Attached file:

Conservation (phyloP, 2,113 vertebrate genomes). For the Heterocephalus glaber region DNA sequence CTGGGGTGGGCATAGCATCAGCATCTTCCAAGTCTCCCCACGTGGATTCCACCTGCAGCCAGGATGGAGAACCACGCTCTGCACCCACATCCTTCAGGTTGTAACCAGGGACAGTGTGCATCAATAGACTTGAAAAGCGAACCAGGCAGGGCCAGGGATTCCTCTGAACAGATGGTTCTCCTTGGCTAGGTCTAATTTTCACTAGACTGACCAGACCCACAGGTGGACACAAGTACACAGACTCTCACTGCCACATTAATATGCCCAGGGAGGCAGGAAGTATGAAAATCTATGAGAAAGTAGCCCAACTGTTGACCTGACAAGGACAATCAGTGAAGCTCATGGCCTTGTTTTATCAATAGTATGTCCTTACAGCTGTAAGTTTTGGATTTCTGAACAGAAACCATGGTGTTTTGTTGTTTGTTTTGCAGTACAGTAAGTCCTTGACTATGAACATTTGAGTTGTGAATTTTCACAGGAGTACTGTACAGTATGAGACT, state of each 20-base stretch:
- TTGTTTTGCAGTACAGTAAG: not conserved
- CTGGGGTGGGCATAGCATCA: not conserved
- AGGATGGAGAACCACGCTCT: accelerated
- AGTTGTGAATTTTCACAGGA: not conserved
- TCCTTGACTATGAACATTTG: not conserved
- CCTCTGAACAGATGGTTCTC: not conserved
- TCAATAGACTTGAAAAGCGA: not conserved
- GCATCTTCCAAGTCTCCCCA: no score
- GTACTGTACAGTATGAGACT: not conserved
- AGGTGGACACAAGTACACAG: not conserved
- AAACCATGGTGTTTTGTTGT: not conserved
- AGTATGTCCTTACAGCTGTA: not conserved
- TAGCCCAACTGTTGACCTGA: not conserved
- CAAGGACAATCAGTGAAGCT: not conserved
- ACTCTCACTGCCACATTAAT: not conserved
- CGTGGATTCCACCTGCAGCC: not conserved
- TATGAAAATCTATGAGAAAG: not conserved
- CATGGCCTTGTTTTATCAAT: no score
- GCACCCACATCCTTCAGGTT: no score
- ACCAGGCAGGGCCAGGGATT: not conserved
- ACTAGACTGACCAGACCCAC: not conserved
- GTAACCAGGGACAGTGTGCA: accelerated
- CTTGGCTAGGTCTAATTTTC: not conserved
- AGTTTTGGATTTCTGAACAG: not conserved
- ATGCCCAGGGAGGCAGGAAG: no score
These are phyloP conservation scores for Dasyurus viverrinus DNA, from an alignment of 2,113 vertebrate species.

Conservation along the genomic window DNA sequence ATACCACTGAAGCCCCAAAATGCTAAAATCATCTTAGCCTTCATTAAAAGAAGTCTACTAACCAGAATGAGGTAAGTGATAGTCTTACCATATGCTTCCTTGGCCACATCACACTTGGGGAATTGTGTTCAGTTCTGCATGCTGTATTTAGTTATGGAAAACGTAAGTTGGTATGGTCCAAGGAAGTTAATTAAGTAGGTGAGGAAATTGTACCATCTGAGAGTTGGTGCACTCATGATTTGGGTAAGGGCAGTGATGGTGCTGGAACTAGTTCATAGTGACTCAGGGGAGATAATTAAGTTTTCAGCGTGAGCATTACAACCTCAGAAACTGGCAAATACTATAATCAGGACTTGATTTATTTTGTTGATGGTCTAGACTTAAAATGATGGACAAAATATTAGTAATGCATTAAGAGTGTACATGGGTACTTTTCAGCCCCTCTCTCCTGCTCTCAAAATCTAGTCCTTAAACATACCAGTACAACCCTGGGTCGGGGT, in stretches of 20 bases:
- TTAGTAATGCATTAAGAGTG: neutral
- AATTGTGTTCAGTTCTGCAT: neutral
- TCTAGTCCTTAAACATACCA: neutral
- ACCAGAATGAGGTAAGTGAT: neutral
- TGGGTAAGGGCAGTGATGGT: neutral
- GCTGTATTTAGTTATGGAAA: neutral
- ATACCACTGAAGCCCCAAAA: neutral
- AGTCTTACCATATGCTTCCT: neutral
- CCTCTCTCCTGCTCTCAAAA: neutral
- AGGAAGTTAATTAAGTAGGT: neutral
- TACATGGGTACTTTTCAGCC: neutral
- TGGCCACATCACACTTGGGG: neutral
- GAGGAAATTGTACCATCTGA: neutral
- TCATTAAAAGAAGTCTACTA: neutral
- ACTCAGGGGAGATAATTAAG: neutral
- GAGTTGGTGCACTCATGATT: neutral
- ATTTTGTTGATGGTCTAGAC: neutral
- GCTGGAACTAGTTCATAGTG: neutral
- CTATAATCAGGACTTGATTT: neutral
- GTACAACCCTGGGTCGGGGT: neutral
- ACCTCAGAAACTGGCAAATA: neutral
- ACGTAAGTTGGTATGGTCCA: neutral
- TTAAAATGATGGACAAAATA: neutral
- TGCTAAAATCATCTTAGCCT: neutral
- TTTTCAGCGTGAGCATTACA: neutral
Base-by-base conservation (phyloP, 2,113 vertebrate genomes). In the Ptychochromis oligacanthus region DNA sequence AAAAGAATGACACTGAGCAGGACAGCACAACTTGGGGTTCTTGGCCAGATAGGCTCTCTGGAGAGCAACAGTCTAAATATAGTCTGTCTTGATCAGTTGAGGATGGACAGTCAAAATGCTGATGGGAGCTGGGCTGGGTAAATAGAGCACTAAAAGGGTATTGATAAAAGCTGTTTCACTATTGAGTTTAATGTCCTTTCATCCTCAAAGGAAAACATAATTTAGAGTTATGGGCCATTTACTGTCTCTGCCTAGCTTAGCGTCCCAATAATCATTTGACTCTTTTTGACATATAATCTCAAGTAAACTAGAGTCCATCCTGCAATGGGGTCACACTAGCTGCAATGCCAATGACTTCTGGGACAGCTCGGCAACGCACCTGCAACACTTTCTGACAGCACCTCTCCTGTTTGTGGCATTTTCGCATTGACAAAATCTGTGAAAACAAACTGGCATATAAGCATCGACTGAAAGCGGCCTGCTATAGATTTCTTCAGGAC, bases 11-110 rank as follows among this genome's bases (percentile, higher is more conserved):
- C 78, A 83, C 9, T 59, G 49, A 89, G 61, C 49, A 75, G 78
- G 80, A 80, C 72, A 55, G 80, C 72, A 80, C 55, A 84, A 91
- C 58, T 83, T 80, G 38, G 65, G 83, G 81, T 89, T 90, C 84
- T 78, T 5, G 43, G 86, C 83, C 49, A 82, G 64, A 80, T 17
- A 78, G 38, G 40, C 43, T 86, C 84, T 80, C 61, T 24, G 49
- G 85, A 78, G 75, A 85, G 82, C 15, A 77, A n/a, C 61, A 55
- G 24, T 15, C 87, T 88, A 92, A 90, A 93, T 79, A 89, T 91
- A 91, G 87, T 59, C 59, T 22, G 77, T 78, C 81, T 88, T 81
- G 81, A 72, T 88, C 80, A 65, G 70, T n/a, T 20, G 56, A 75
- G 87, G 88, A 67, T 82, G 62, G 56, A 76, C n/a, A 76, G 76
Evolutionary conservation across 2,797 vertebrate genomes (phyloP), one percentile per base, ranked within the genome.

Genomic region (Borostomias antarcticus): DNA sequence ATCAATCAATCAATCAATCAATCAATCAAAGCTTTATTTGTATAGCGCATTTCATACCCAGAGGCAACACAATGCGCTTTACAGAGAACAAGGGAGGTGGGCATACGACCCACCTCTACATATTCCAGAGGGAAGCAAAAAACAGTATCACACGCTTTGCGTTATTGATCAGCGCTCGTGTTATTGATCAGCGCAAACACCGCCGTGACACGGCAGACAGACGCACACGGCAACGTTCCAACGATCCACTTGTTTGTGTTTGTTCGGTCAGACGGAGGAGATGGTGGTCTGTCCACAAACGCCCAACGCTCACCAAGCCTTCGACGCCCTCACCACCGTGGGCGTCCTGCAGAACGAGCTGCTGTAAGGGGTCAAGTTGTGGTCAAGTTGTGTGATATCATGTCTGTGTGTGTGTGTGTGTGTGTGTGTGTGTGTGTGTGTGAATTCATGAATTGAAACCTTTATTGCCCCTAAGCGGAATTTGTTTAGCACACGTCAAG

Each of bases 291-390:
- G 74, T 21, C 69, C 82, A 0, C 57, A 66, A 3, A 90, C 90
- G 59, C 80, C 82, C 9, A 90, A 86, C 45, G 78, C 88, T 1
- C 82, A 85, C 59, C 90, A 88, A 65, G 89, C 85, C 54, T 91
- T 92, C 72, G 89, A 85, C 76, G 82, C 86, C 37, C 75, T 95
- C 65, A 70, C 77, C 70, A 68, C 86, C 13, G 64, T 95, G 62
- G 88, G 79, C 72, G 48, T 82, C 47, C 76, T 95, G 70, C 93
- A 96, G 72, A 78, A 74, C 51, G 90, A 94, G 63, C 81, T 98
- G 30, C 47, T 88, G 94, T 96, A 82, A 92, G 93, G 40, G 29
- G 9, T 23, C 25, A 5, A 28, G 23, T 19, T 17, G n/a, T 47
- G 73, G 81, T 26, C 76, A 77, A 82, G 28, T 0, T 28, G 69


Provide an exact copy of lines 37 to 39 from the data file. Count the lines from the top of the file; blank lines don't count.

- CCTCTCTCCTGCTCTCAAAA: neutral
- AGGAAGTTAATTAAGTAGGT: neutral
- TACATGGGTACTTTTCAGCC: neutral